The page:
"For the companies, it's all about making a big offshore find in some attractive acreage with good terms on offer," he adds. So could oil become the disruption to break the Western Sahara impasse? Morocco, for certain, will only become more intransigent. Oil’s effect will largely depend on how Sahrawi nationalists and, in turn, the U.N. Security Council respond. Polisario has said very little about the oil issue though it has recently become more aggressive in the international legal arena. In the East Timor conflict, a dispute between Indonesia and Australia over oil rights is often cited as an important step in that territory’s road to independence.

Right now, oil is the factor to watch when it comes to the Western Sahara dispute. The political and military stalemate that has been in effect since the late 1980s is otherwise unlikely to be disturbed. With much more serious crises unfolding in Southwest Asia and Eastern Europe, Western Sahara will continue to remain at the bottom of the international agenda. The impasse has not only shown an extraordinary ability to sap all diplomatic initiatives, it has survived profound geopolitical shocks, from the Cold War’s end to the Arab Spring. But what impact would a significant oil find have on the impasse? It would certainly galvanize the Moroccan position. The question is how Polisario would respond. Mass protest by the Sahrawis is impossible given the Moroccan security presence in the territory. International legal initiatives are the nationalist movement’s strongest suit, and perhaps the only card left in their hand. No one doubts that international law is on Western Sahara’s side. But this has been the case since the start of the conflict in 1975. Unless the U.N.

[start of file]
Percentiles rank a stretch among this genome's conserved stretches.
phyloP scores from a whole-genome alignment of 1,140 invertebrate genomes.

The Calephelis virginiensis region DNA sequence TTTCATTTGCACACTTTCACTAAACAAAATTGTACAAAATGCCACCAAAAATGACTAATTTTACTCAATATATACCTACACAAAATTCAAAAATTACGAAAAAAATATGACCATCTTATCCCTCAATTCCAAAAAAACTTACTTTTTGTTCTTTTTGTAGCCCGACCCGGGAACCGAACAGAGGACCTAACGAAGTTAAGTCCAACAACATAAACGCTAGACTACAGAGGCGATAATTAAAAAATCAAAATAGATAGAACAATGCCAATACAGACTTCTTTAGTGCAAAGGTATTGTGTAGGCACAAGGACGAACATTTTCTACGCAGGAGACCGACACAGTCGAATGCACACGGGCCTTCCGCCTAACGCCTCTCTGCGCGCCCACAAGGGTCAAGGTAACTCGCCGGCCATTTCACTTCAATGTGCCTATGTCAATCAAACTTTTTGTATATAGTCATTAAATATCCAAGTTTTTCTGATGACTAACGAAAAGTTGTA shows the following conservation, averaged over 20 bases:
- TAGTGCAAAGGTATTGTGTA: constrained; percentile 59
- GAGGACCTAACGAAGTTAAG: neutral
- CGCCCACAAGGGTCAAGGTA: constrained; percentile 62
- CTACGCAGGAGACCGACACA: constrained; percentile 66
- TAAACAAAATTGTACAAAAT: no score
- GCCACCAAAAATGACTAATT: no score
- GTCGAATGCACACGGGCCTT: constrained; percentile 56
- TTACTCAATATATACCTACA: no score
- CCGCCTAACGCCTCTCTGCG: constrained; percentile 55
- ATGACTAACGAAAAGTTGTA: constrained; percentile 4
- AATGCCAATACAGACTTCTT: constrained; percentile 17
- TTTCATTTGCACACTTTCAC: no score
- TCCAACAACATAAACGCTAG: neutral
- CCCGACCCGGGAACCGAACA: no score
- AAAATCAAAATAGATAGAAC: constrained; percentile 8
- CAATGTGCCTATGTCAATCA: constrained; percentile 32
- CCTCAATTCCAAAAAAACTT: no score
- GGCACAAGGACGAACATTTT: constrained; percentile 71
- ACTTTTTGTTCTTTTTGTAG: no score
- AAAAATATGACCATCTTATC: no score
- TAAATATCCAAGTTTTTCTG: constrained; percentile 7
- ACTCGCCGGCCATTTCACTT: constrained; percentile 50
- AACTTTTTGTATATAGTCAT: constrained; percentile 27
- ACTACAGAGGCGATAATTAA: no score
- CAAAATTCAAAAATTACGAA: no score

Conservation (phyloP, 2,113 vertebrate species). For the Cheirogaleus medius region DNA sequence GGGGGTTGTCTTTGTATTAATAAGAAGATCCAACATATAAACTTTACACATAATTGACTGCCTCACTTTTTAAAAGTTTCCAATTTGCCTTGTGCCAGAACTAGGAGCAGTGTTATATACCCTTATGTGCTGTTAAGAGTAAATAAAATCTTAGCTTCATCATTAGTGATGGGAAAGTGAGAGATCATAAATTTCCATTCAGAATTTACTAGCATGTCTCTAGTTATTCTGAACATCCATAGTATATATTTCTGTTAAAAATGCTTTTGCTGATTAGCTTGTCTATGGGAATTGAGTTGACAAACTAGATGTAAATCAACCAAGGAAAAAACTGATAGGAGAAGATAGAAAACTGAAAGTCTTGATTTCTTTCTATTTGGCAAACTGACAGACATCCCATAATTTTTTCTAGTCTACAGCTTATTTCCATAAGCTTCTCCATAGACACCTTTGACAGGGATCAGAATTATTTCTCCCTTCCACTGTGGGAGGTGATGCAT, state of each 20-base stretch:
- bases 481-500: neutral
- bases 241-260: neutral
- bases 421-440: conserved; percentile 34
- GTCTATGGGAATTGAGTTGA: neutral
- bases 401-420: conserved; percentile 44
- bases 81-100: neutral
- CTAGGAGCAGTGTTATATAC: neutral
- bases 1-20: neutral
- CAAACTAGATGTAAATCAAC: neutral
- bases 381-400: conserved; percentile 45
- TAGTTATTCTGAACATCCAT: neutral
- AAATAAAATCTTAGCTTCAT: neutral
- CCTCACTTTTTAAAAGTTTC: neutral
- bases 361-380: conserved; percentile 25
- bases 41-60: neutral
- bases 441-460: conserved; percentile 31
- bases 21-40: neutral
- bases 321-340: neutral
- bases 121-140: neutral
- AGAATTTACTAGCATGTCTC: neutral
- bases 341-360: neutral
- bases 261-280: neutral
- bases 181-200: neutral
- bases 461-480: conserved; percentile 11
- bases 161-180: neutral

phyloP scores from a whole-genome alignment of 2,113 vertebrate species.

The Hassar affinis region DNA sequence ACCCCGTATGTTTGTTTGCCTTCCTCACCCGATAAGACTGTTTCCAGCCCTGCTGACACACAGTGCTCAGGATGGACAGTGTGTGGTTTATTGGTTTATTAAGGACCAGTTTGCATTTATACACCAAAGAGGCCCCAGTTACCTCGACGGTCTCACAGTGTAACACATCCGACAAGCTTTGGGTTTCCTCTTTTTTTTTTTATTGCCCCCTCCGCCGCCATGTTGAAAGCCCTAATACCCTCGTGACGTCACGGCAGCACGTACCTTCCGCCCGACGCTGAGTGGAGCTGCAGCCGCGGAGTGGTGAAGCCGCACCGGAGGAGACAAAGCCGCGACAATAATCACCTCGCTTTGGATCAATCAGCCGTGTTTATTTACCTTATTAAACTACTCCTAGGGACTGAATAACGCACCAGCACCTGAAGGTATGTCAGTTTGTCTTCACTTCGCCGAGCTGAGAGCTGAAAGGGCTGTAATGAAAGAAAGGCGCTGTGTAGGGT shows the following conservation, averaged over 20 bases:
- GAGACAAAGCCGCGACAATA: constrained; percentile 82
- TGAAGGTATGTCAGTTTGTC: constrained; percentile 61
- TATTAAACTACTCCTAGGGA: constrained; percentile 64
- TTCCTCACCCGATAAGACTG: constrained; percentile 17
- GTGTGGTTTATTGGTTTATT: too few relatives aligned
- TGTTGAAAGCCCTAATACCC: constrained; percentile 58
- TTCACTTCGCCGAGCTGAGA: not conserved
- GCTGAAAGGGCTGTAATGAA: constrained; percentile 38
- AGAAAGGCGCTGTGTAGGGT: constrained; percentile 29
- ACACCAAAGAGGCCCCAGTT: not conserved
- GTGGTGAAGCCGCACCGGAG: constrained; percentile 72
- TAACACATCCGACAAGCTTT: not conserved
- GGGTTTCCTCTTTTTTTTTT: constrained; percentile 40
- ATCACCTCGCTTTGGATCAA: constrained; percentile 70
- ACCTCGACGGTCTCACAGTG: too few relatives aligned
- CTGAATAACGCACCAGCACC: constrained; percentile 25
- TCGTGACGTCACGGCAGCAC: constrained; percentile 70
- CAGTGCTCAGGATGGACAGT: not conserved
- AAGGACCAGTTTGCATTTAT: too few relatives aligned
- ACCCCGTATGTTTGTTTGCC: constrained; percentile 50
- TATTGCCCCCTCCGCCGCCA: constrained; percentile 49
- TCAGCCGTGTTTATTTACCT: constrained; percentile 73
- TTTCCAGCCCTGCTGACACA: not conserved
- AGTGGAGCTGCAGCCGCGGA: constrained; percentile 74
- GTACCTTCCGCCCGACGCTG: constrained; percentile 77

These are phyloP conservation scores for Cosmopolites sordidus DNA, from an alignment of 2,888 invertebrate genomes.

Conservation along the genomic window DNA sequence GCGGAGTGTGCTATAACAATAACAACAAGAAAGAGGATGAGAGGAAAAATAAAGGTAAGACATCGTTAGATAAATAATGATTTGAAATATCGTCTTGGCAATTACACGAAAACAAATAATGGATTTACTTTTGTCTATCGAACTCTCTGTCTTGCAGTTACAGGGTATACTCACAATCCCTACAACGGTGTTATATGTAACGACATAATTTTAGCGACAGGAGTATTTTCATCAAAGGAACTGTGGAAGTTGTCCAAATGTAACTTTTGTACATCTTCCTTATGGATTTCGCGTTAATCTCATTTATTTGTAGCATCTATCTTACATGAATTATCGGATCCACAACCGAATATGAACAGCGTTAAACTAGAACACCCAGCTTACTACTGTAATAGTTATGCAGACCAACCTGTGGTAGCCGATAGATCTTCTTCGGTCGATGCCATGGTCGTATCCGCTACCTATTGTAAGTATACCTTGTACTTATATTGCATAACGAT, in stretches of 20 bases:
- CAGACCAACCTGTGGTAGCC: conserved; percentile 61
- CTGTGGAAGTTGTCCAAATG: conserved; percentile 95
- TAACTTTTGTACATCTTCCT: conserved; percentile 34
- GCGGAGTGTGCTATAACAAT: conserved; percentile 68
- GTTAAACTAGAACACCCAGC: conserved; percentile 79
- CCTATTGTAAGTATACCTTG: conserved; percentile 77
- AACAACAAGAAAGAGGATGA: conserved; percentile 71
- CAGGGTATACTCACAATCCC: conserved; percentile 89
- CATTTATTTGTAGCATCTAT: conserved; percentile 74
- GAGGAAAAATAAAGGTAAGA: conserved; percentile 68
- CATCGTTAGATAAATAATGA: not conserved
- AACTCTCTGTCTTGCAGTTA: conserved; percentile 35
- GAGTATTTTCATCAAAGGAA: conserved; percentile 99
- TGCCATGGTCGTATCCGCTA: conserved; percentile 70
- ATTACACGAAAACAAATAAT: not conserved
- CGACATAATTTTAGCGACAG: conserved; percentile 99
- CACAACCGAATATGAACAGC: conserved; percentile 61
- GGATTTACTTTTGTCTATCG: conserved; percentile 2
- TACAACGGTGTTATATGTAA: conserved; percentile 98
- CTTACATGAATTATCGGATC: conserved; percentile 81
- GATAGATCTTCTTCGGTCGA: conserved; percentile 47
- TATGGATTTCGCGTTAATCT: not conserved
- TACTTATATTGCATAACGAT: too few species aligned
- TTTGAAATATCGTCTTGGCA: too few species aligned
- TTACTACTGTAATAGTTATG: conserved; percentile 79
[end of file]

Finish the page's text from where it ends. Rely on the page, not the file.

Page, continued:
Last Friday Mikael Simble (of the Norwegian Support Committee for the Western Sahara) and I protested the occupation of the Western Sahara at Morocco's embassy in Washington. The protest went well, and I think we educated the embassy's neighbors about Moroccan policy towards its southern neighbor. Mikael brought a bunch of leaflets about the Western Sahara that we put in the windshields of cars parked around the embassy. They had a map of the Maghreb showing where Western Sahara is, as well as a short history of the Polisario struggle. We even got a few on cars with diplomat license plates.

After that, we set up across from the embassy with the SADR flag and a sign Mikael brought that said Free Western Sahara. Apparently, there's a torrid affair behind how that sign was made, but whatever it is, the young lady involved was an excellent sign maker. We got the attention of several passerby who asked what we were protesting. At one point, two girls whose car was stuck in the snow asked for our help. I think we impressed on them that Western Sahara fans are not only socially-conscious but surprisingly muscled. We also had an improvised chant for people going into the embassy (1, 2, 3, 4, Viva Polisario!). The 5,6,7,8 part hasn't been decided yet, but suggestions are welcome. All in all, it was a successful day, and a satisfying celebration of Western Saharan independence day.